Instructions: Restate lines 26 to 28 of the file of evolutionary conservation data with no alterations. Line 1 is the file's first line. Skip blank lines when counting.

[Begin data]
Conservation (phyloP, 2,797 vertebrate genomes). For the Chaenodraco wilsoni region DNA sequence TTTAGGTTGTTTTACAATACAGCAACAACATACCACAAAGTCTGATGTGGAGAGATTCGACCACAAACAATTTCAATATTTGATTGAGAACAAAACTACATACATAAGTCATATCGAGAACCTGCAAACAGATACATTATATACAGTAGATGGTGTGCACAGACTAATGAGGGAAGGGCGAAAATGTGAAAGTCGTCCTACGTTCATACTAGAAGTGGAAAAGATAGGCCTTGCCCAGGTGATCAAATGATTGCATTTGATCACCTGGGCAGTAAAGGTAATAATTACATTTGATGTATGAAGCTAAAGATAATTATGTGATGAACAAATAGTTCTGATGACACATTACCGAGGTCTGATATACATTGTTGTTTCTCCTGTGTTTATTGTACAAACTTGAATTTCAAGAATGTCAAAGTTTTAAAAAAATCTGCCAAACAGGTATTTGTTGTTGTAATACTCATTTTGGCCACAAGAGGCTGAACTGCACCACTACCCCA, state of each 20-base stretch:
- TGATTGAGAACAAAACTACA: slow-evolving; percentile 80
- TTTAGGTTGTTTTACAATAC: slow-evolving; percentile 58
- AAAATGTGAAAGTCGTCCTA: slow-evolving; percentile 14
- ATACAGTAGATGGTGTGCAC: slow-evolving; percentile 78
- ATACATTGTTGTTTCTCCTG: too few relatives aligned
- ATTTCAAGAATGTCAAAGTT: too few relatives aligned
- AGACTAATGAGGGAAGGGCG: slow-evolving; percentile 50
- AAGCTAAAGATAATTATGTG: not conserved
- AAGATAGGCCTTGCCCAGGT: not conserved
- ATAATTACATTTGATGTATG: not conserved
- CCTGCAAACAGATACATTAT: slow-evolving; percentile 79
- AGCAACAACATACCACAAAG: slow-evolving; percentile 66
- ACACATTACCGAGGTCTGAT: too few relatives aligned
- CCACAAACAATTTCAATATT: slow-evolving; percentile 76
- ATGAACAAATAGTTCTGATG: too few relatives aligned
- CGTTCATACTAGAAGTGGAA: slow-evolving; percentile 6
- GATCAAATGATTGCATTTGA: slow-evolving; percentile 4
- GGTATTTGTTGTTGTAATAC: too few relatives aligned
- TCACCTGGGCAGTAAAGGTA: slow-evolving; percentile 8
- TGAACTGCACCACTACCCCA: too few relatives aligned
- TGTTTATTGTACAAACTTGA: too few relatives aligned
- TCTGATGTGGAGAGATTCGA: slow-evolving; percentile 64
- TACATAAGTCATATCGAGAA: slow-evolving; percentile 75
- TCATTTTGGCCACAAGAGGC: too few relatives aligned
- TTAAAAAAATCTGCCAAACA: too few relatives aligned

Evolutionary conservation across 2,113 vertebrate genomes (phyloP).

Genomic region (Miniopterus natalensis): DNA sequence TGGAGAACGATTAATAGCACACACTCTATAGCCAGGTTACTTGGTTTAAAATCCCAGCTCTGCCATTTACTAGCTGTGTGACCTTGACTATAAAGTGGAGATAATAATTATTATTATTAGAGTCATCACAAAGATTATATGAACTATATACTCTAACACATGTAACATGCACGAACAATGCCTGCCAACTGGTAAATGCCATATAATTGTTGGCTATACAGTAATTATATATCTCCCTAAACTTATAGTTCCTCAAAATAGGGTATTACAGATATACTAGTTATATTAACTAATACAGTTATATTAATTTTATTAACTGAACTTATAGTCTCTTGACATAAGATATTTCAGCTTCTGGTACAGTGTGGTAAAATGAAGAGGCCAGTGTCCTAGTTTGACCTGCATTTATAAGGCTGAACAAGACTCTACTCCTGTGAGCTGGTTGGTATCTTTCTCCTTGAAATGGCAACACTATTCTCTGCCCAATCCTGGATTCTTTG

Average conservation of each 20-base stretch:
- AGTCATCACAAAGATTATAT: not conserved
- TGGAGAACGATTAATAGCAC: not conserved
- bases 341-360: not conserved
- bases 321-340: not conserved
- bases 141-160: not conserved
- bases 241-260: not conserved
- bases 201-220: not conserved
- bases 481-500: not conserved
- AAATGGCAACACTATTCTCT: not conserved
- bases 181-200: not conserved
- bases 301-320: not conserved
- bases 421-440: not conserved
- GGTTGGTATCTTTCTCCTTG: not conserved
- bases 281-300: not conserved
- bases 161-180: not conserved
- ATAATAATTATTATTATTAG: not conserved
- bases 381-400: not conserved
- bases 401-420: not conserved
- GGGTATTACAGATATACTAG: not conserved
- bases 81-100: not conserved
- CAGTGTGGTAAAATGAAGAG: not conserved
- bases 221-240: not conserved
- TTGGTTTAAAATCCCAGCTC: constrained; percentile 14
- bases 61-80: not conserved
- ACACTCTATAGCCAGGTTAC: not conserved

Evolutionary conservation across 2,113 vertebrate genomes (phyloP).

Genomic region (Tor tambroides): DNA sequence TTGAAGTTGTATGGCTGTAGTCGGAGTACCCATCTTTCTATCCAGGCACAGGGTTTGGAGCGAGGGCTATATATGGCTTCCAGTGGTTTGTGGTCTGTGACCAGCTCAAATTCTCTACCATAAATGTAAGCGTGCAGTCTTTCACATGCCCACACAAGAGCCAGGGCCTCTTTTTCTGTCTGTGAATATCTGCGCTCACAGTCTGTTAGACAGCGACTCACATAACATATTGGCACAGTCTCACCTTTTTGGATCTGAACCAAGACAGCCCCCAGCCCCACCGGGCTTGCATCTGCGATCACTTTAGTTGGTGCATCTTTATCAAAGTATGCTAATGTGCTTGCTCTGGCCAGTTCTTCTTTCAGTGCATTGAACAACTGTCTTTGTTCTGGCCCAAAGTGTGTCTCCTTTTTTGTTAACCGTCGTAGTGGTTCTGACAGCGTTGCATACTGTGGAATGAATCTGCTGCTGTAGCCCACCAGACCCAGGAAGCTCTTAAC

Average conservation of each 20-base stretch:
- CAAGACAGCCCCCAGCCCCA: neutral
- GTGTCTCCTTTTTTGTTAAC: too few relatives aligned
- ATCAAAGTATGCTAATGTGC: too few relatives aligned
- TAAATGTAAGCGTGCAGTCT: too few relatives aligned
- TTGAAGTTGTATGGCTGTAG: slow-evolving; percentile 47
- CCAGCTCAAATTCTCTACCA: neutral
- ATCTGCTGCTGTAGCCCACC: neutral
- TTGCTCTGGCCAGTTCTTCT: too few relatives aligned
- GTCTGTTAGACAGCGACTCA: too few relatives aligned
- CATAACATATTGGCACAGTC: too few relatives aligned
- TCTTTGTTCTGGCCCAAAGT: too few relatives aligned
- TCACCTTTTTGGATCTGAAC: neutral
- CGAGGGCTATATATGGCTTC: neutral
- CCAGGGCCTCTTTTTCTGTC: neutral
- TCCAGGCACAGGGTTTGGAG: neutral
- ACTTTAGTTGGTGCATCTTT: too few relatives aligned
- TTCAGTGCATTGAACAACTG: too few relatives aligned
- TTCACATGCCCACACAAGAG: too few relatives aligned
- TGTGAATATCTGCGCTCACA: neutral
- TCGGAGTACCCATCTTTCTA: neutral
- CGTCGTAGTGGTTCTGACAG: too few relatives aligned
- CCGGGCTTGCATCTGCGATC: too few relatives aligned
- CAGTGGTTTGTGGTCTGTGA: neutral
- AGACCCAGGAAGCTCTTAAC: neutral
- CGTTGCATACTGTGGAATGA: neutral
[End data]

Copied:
- TTAAAAAAATCTGCCAAACA: too few relatives aligned

Evolutionary conservation across 2,113 vertebrate genomes (phyloP).

Genomic region (Miniopterus natalensis): DNA sequence TGGAGAACGATTAATAGCACACACTCTATAGCCAGGTTACTTGGTTTAAAATCCCAGCTCTGCCATTTACTAGCTGTGTGACCTTGACTATAAAGTGGAGATAATAATTATTATTATTAGAGTCATCACAAAGATTATATGAACTATATACTCTAACACATGTAACATGCACGAACAATGCCTGCCAACTGGTAAATGCCATATAATTGTTGGCTATACAGTAATTATATATCTCCCTAAACTTATAGTTCCTCAAAATAGGGTATTACAGATATACTAGTTATATTAACTAATACAGTTATATTAATTTTATTAACTGAACTTATAGTCTCTTGACATAAGATATTTCAGCTTCTGGTACAGTGTGGTAAAATGAAGAGGCCAGTGTCCTAGTTTGACCTGCATTTATAAGGCTGAACAAGACTCTACTCCTGTGAGCTGGTTGGTATCTTTCTCCTTGAAATGGCAACACTATTCTCTGCCCAATCCTGGATTCTTTG